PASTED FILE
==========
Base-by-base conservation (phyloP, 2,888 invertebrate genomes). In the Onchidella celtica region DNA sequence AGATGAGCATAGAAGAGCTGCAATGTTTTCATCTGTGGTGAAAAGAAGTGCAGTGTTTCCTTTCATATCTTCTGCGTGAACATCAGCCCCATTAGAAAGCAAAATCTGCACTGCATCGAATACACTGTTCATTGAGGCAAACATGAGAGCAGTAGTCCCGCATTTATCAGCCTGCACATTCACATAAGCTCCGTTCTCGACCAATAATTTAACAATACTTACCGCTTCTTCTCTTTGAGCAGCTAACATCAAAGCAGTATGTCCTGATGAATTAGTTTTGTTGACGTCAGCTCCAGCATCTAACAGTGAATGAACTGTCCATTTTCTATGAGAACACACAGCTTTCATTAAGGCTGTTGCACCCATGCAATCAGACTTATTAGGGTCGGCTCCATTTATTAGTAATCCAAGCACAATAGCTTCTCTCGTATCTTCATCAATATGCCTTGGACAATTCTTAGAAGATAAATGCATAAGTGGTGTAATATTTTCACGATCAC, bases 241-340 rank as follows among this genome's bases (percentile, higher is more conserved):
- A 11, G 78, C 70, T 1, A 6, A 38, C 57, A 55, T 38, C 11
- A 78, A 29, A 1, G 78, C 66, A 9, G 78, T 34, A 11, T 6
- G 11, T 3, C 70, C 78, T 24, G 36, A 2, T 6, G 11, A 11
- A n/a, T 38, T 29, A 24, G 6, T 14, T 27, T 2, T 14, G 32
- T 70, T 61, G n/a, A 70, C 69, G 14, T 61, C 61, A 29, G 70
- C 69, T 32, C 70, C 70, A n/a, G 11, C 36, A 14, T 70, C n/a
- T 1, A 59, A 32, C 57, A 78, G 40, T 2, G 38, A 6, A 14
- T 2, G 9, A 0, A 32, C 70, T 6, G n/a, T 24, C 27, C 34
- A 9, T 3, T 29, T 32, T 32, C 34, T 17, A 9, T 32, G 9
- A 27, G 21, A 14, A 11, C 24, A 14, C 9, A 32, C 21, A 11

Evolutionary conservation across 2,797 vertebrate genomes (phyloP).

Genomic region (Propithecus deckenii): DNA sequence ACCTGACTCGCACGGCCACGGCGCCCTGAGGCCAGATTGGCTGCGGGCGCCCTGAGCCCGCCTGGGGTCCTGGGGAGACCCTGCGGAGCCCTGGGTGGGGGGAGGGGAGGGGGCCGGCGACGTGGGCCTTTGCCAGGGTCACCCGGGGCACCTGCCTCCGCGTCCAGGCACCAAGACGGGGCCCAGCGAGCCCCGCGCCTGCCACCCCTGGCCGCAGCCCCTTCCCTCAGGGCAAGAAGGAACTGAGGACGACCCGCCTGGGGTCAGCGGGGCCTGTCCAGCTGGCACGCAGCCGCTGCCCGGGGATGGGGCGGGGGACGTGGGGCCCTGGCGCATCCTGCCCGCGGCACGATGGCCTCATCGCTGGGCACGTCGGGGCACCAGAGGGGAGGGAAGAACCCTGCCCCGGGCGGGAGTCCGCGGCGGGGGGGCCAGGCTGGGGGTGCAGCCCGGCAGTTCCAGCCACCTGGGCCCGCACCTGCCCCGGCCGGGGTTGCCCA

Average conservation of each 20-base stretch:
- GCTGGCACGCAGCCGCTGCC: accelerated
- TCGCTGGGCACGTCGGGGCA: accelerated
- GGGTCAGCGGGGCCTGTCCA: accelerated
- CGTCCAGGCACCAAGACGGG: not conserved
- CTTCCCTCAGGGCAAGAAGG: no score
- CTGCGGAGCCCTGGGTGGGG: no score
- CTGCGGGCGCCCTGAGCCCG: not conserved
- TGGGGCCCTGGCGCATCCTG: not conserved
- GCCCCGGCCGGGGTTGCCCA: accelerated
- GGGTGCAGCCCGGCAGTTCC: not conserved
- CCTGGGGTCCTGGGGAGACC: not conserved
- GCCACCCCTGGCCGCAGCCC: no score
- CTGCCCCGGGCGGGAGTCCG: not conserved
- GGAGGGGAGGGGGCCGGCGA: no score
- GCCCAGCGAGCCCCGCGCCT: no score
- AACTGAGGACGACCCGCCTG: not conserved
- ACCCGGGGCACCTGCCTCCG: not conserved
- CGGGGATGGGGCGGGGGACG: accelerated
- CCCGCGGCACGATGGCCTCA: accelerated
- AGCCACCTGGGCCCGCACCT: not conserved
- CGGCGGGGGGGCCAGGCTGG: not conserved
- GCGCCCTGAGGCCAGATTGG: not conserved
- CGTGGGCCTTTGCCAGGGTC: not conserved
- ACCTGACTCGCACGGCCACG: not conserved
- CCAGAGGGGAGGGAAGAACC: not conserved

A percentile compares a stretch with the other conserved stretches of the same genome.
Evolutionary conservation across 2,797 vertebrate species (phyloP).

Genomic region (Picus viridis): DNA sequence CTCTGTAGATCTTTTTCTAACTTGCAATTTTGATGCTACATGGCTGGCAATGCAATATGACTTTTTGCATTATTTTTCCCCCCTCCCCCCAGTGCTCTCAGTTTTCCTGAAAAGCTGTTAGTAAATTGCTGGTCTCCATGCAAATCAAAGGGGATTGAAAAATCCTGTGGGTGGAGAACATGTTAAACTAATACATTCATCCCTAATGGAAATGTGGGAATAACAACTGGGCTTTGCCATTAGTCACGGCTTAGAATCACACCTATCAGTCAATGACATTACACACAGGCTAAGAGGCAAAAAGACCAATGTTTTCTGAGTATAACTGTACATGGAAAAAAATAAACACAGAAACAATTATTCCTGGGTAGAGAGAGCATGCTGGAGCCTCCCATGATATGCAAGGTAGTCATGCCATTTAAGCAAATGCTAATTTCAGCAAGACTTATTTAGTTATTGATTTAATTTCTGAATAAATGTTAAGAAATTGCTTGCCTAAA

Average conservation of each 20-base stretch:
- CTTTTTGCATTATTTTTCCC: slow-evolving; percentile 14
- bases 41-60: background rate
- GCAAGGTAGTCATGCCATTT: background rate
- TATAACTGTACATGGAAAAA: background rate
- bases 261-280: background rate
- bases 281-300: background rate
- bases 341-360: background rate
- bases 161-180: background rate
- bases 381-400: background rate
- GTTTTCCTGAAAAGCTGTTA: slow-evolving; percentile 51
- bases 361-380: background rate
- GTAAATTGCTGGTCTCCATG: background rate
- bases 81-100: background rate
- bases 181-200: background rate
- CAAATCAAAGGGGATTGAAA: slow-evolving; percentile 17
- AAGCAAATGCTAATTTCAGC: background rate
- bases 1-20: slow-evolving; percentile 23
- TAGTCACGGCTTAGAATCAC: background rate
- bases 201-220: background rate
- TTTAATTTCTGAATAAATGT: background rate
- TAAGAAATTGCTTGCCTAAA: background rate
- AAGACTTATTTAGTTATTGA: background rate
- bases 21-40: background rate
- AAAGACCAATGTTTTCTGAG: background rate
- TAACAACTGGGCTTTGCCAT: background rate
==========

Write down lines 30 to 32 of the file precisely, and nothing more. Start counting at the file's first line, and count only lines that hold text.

- AACTGAGGACGACCCGCCTG: not conserved
- ACCCGGGGCACCTGCCTCCG: not conserved
- CGGGGATGGGGCGGGGGACG: accelerated